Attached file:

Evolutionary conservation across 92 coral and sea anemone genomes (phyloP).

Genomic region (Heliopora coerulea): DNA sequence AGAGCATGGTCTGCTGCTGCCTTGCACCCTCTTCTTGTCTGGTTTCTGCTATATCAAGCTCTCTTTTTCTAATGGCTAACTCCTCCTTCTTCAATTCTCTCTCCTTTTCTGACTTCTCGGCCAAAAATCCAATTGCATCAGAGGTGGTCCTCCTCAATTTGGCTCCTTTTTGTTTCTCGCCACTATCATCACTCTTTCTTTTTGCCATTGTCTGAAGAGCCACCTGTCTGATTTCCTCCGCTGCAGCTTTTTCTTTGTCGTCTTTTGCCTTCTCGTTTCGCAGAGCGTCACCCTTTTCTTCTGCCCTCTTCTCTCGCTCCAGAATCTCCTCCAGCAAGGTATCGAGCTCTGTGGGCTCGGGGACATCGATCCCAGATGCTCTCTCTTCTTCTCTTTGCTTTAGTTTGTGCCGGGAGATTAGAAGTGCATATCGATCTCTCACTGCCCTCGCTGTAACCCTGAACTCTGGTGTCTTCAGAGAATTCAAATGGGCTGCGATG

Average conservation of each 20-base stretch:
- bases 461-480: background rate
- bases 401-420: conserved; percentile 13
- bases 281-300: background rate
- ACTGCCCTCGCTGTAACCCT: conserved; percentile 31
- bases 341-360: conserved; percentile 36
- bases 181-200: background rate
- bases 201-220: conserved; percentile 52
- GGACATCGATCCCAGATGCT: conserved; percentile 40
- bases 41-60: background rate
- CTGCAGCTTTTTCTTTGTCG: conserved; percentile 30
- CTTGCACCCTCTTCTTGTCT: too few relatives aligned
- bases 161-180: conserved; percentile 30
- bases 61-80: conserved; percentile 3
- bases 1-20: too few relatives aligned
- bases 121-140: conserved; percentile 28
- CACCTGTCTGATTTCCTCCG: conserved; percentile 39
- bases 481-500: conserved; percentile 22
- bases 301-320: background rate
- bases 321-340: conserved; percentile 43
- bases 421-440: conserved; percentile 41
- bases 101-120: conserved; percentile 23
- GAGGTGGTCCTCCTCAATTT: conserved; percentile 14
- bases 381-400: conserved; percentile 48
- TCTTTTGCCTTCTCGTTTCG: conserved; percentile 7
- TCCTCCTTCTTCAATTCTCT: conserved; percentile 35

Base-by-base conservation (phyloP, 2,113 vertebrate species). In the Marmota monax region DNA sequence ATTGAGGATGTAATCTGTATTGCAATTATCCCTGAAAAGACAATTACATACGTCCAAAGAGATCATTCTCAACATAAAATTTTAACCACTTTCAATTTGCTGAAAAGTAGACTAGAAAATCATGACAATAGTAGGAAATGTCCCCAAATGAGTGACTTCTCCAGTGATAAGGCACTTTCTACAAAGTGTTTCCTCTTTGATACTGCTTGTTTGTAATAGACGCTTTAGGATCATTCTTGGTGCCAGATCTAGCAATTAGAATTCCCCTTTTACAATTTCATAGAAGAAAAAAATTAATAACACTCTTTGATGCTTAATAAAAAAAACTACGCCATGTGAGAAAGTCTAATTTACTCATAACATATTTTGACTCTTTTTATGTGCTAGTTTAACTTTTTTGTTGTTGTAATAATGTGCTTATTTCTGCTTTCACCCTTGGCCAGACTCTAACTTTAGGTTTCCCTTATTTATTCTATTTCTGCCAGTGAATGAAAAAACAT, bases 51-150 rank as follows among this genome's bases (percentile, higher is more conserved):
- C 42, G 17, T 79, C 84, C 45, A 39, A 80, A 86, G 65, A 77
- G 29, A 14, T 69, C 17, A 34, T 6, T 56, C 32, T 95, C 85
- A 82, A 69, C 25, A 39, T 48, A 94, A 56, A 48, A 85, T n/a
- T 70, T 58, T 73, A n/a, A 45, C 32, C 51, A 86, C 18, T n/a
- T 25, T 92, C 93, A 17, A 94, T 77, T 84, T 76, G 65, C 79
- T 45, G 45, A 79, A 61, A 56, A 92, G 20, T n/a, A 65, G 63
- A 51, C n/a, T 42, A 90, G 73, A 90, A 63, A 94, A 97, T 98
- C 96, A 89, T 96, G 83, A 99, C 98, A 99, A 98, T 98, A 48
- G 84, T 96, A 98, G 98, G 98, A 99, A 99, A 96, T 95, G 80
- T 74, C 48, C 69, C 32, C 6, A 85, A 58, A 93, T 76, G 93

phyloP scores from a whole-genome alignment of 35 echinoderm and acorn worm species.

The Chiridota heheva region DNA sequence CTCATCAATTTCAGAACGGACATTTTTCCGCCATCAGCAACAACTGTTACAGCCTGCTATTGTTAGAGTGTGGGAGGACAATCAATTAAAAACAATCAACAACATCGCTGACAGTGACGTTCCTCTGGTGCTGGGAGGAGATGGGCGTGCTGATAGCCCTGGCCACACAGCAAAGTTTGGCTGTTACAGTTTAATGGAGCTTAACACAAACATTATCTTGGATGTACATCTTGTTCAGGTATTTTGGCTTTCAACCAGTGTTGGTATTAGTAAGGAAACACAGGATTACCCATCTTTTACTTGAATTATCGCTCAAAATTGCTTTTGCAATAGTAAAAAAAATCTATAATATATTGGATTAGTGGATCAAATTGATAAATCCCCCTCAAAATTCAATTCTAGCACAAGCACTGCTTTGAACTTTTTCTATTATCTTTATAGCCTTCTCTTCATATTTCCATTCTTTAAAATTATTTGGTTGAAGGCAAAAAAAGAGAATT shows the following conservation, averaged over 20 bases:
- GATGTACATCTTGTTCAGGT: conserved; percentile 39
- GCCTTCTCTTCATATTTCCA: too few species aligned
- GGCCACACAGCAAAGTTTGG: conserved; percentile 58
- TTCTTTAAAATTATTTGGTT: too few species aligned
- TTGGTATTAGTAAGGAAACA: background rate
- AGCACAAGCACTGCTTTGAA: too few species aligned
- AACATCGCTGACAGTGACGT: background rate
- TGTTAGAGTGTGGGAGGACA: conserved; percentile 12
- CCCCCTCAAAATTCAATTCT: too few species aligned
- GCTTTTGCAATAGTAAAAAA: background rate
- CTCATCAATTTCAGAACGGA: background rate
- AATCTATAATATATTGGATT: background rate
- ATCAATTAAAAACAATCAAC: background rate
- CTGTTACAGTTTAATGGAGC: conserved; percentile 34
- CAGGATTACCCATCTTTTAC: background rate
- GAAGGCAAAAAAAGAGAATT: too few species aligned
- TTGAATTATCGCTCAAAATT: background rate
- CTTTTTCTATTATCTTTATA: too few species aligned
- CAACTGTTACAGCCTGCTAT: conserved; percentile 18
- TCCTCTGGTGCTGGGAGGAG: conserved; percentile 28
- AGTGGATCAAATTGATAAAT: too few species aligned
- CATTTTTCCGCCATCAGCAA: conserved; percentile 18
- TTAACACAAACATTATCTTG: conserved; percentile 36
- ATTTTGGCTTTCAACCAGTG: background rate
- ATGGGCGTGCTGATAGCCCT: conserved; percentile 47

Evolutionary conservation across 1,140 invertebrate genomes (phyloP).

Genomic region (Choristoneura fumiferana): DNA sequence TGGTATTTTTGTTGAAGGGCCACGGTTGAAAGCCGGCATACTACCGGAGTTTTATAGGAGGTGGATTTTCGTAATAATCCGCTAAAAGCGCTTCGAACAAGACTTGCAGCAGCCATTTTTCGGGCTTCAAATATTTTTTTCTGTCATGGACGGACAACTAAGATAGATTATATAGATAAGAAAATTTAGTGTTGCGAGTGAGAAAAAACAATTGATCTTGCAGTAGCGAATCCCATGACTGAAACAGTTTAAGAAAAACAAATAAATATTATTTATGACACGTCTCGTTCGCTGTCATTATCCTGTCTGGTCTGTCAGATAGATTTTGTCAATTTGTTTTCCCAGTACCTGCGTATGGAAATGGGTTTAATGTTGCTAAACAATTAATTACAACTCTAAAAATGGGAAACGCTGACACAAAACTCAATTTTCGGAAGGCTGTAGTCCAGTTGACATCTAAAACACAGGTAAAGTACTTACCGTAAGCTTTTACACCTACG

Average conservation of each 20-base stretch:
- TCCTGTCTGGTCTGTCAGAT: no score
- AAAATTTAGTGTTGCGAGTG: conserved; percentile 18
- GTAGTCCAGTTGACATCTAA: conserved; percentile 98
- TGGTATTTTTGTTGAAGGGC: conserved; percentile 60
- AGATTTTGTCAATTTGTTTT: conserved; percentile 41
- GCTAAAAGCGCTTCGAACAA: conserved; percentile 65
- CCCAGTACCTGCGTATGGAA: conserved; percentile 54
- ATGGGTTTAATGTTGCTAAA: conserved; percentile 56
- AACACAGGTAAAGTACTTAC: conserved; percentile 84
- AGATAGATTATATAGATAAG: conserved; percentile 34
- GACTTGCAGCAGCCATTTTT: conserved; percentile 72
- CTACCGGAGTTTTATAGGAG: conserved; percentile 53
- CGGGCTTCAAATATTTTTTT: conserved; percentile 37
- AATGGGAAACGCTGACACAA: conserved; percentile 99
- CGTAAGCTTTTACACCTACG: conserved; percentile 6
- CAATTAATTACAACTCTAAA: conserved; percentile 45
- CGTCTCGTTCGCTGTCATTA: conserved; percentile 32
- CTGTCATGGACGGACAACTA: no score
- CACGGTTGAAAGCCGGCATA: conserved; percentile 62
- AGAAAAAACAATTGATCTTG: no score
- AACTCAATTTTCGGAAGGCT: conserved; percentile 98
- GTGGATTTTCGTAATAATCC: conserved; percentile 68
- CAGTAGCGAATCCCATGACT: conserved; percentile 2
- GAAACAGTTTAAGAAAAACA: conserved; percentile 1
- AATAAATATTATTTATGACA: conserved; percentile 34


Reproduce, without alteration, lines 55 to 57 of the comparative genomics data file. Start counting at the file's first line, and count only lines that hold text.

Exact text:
- CTGTTACAGTTTAATGGAGC: conserved; percentile 34
- CAGGATTACCCATCTTTTAC: background rate
- GAAGGCAAAAAAAGAGAATT: too few species aligned